In 1993 when St Thomas the Apostle Church was made redundant, Harry Mileham's paintings of the  Stations of the Cross were donated to St Mary's Church, Kemptown, Brighton, where they can be viewed today in a superb setting.

Below are twelve of the fourteen Stations of the Cross , the inscriptions below the paintings were all incorporated into the original picture frames when the paintings were installed into St Thomas the Apostle Church, Hove.

 copyright © D. Sharp
Number 1 – For the Gift of Healing & Many Mercies We thank Thee, O Lord. W.L. MCMXXIII.
Number 2 – In Memory of Marian Ashley. B, April 14th 1862 – D. Dec 5th 1930. Joy cometh in the Morning.
Number 3 – In gratitude for the 12 years faithfull ministry of Cecil Herbert Clarke, Vicar 1922 – 1934. this Picture is dedicated by members of the Congregation. SURSUM CORDA.

copyright © D. Sharp
Number 4 – Faith Mileham. 1906 – 1916. In Remembrance. The Lord gave, and the Lord hath taken away, Blessed be the Name of the Lord. (Faith was the daughter of the artist of these paintings)
Number 5 – In Loving and Grateful Memory of Annie Dallimore – Feb 13th 1932. and her son John C. L. Dallimore – Oct 11th 1931. “The Memory of the Just is Blessed.”
Number 6 – In Loving Memory of a Dear Brother. Edmund Irton Westrope, Born July 29th 1877 – Died in Canada August 19th 1910. “Blessed are the Merciful.”
copyright © D. Sharp
Number 7 – In loving memory of George Wiley, Died May 27th 1932, aged 69 year; for many years a Sidesman of this Church and his Son, Donald William Wiley, Killed in action, October 12th 1918, aged 20 years.
Number 8 – Emily Lucy Christopherson, In Remembrance – 1 October – 1931. “This is the Victory that overcometh the world – even our faith.”
Number 9 – In Loving Memory of Emily Downing Cobb, B. September 26th 1849 – D. February 19th 1934. “The souls of the righteous are in the hands of God.”

copyright © D. Sharp
Number 10 – In Loving Memory of Ann Fletcher. Died, July 17th 1930 – Aged 83 years. “Her children rise up and call her blessed.”
Number 11 – In Grateful Memory of Ann Sydenham Clarke, December 8th 1913, And of twelve years’ happy service in this place. 1922 – 1934. A.H.A – D.M.C. “Thanks be to God.”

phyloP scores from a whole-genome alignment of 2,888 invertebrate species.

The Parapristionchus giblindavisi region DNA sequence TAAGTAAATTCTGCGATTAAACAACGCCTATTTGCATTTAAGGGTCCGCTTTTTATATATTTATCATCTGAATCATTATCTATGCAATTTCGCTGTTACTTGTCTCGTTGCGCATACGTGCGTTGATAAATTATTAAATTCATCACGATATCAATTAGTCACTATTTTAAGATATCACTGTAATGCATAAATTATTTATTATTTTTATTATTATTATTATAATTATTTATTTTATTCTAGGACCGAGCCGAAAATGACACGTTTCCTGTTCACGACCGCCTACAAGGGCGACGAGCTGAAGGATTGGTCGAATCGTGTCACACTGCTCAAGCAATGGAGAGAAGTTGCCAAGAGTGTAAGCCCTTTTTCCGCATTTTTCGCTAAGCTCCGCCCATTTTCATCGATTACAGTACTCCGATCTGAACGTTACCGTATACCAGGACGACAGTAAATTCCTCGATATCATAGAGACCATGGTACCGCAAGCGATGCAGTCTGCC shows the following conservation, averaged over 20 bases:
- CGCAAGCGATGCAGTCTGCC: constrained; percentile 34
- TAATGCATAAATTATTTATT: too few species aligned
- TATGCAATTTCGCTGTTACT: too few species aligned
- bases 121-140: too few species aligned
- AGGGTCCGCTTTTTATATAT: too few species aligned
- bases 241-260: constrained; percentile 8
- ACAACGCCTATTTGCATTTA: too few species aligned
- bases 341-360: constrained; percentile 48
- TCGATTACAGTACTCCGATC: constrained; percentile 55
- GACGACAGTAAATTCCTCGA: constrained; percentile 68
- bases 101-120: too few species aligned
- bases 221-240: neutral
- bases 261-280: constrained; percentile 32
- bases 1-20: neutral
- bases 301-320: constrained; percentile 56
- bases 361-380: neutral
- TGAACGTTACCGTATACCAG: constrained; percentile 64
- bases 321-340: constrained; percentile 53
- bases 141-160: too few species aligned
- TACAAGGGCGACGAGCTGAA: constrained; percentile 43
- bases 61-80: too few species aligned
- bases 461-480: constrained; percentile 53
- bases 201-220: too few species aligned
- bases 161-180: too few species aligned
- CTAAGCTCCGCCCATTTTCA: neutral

Number 12 – Blanche Mary Read Aug 21st 1903 – Nov 18th 1917. In remembrance “Lord I have loved the habitation of thine house and the place where thine honour dwelleth.”

See the website of St Mary's Church, Kemp Town, Brighton for the church's opening times to view the former St Thomas the Apostle's Stations of the Cross paintings.

The Altars

At St Thomas, there was a high altar, and three others – the one on the east side of the south aisle became the Lady Chapel. Sir Walter Tapper designed the reredos for two of them.

copyright © Church Jubilee Booklet 1965

The Choir

copyright © Church Jubilee Booklet 1965
The Lady Chapel

The choir occupied the gallery at the back of the church and so there was no need to be robed. It was a mixed choir of adults and youngsters and there could be as many as twelve in the late 1950s. Mr Foster was the organist and choirmaster, and besides the usual hymns the choir sang ‘proper’ masses, and a memorable unaccompanied piece of music was the Russian Kontakion for the Dead sung on Remembrance Sunday. At Christmas time Mr Foster invited choir members back to his home for sandwiches and a drink, and they all squashed into the front room; his son was a server at the church too. Younger choir members also enjoyed a spot of square dancing in the crypt now and then.

A Veteran Organist

Thomas Church Saxby was another organist at St Thomas, and he was a founder member of the Brighton Organists’ Association formed in 1914. His first paid job was at the age of eight when he played the harmonium on Sundays for the old folk in Lewes Workhouse for one shilling a session. When he was aged twelve he became organist at Brighton Workhouse. Saxby was a venerable musician of eighty years when he became organist at St Thomas, and he just kept on going until he was 98, and then thought that perhaps it was time for him to retire. In 1980 he celebrated his 100th birthday. The vicar at that time, Father Rankin, arranged for him to meet Prince Philip when the Prince visited Hove in February 1980 but Mr Saxby remarked that he was not looking forward to it.

copyright © Church Jubilee Booklet 1965
St Thomas the Apostle in 1949 with the First World Memorial on the east wall

Theft and Fire

On a Sunday morning in 1972 between 9 a.m. and 9.30 a.m. thieves stole two paintings of the Madonna from the church; one of the paintings dated back to the 17th century and was valued at £800.

On 3 October 1982 an arsonist broke into the crypt and set fire to scenery belonging to the Brighton Operatic Society. Fortunately, a vigilant neighbour noticed the smoke and the fire was soon extinguished without too much damage. Oddly enough, there ad been a previous fire in the crypt in March 1982, but that was thought to have started accidentally.